An Independant View for Family Businesses

In his latest blog  Sam Lyon, Head of Corporate and Commercial at Cartmell Shepherd Solicitors examines the benefits that an independent voice can bring to a family business.

The value of non-executive directors and other non-family senior management can bring to a business has long been recognised in publicly listed companies and the wider private business community.

For family businesses in particular, the input of independent senior level people can be invaluable.

Non-executive directors can add value to a business by bringing an outside perspective. Given their nature, many family businesses can be inward-looking. Directors and other family members in senior roles may have little or no experience of business in any other context except the family business itself. This can limit the breadth and strength of ideas and challenge, to the detriment of the family business and its future prospects. Examples of how the wider experience of the right non-executive director can add value to a family business include expansion into new products, markets and sectors, recruitment of non-family executive roles, and raising finance.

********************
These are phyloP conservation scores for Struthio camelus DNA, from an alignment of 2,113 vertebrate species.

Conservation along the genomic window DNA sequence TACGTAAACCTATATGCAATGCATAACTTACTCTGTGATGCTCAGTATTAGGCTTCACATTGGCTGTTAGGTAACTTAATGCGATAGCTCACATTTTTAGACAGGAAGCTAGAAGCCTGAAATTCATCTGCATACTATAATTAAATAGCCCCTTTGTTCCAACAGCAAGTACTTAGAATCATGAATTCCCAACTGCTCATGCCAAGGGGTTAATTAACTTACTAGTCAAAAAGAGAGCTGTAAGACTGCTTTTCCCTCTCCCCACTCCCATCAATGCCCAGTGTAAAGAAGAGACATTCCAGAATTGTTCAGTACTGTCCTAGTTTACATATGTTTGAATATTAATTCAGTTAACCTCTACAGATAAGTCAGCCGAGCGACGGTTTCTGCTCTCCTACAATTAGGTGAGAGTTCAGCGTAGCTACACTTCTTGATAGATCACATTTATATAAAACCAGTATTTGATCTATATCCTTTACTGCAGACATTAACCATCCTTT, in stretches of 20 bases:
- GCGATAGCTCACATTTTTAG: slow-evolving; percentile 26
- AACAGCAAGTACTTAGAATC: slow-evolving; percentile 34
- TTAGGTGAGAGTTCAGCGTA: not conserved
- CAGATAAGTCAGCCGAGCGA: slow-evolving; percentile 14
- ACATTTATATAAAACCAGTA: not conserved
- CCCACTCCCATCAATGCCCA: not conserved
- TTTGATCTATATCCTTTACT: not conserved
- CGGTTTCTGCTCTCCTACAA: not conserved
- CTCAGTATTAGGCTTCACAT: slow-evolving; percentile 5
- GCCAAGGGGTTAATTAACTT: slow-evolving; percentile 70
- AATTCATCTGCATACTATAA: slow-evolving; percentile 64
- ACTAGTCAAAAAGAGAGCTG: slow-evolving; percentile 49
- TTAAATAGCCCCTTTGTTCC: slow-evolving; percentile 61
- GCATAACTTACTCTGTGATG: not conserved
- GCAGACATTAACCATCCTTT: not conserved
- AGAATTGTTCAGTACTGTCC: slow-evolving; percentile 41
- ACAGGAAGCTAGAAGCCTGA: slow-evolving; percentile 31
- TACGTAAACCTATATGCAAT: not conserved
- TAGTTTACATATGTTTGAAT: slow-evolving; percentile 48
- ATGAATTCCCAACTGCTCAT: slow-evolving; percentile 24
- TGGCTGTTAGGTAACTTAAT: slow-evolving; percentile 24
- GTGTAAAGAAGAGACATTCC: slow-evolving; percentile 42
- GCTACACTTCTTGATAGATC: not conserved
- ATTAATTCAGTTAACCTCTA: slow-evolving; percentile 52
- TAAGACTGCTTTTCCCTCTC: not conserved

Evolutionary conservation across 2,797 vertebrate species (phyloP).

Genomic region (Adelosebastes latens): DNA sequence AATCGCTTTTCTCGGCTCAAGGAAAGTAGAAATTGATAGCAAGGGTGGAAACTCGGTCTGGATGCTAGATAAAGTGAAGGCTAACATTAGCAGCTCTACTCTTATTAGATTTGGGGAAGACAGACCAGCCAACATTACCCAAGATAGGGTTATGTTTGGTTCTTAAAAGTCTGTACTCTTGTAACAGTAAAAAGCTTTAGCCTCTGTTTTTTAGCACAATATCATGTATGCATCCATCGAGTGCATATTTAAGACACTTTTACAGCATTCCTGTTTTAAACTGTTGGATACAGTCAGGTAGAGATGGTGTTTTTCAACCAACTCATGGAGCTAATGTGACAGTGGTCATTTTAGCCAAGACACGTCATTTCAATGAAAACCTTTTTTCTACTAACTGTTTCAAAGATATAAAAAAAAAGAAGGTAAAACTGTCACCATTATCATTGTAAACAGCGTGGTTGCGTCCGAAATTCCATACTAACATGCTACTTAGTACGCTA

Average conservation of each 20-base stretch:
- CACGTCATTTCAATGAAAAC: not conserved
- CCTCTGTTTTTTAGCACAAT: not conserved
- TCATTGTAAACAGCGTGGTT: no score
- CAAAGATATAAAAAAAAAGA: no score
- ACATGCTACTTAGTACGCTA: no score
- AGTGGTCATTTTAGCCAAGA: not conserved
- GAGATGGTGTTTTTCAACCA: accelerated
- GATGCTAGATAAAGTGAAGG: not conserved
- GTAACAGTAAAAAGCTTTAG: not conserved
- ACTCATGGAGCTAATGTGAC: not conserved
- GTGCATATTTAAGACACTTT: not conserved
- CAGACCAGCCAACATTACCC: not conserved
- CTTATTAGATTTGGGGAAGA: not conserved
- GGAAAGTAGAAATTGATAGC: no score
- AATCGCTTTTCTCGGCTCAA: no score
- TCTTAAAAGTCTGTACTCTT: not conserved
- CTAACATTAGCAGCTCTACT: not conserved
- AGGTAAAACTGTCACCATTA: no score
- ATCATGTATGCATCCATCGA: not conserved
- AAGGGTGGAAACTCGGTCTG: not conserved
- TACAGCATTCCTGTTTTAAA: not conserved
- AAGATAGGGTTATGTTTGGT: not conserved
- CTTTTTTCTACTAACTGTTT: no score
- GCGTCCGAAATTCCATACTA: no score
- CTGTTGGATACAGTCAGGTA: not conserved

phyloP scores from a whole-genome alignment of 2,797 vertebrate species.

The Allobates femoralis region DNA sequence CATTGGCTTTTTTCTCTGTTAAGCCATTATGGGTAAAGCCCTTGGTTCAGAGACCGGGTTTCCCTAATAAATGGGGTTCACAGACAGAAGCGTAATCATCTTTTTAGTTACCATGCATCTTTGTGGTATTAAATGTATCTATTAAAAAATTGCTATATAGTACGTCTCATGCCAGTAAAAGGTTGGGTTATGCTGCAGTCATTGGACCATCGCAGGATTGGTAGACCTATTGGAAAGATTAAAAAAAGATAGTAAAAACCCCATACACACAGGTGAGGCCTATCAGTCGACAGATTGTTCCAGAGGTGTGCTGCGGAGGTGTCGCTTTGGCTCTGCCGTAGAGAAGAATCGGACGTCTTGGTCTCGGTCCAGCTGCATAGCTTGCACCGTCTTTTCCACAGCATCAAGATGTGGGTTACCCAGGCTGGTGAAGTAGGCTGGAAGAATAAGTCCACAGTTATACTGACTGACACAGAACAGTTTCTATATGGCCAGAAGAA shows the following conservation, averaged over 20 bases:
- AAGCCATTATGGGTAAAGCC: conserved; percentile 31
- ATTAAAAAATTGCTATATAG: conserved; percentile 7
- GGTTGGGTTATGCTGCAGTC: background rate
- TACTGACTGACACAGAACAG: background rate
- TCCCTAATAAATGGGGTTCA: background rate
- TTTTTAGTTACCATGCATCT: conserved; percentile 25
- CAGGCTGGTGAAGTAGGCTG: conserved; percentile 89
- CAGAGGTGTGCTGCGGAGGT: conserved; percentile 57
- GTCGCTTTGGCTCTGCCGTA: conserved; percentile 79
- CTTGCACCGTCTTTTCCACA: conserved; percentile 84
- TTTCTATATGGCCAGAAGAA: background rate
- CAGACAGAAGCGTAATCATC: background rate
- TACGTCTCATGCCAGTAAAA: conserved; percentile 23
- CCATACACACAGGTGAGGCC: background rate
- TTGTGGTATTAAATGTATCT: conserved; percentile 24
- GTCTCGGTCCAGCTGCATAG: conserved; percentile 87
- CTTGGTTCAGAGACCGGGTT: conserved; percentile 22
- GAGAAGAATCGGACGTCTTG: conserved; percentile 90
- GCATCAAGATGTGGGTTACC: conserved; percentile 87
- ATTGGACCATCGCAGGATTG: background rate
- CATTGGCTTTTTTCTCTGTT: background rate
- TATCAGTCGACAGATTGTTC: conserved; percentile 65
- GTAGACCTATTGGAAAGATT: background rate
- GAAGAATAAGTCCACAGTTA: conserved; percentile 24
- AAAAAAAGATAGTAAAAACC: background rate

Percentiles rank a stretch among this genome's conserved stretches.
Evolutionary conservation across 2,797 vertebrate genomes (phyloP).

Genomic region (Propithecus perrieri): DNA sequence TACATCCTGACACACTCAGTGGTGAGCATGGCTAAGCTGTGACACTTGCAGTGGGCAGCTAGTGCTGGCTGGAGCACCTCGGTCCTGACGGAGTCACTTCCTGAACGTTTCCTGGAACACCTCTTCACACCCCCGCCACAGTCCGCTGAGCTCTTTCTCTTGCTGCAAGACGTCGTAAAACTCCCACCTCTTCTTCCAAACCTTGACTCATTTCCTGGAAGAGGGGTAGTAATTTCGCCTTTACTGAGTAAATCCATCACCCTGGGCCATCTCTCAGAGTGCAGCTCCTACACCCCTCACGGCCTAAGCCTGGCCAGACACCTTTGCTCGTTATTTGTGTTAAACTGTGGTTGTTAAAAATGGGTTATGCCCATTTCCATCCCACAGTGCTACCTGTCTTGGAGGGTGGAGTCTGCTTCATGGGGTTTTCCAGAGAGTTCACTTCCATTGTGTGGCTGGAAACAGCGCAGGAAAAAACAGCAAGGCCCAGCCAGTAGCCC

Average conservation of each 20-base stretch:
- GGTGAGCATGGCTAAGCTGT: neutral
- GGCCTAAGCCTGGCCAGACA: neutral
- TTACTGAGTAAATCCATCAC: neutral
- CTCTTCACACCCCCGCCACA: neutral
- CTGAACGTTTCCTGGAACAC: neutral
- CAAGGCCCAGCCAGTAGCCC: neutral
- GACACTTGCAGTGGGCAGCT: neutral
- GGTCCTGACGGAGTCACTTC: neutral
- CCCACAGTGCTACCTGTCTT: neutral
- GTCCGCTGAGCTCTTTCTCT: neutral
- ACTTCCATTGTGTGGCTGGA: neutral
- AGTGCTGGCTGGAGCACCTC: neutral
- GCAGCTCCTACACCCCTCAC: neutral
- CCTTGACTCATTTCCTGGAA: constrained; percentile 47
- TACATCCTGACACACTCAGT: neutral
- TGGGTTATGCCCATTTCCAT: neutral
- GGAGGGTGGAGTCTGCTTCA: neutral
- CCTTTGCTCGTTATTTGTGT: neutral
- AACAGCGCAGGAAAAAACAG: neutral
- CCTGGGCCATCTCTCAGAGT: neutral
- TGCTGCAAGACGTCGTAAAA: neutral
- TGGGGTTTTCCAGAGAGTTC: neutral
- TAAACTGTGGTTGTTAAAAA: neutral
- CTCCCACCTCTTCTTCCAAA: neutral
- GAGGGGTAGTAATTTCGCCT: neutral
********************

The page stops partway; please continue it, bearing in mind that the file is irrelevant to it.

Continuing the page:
An independent non-executive director will also be able to provide an impartial view on business matters which are sensitive due to their family nature. These include the appointment of family members to specific roles; remuneration of family members; performance management of family members; board appointments and other senior promotions where there are multiple family members in contention.

A non-executive director can also assist with succession planning by independently evaluating the skills, qualifications and experience needed to lead the business in the future. Would the business best be led by a family member and, if so, which one?

There are a number of factors to consider when bringing non-executive directors and other non-family senior management into a family business, these include:

  • Terms of engagement: Will they be employees of the business or a self-employed consultant? In addition to the nature of the role, consideration should be given to how they would exit from the business if necessary. Also consider the duration of the appointment, any confidentiality clauses, the time commitment expected for the role, remuneration, and relevant skills and expertise.
  • Will they hold shares in the company or be entitled to in future? If so, on what terms? In particular, how would the position be unwound if they were to leave their role in the business?
  • Non-executive directors and non-family members will provide the most value if they are truly impartial. Ideally, they should not be appointed because of links with a certain family member or the business’ professional advisers, which may be barriers to true or perceived impartiality.

For further advice please contact Sam Lyon, Head of Corporate and Commercial, at Cartmell Shepherd Solicitors, 01228 516666; 07584 341974; sam.lyon@cartmells.co.uk www.cartmells.co.uk

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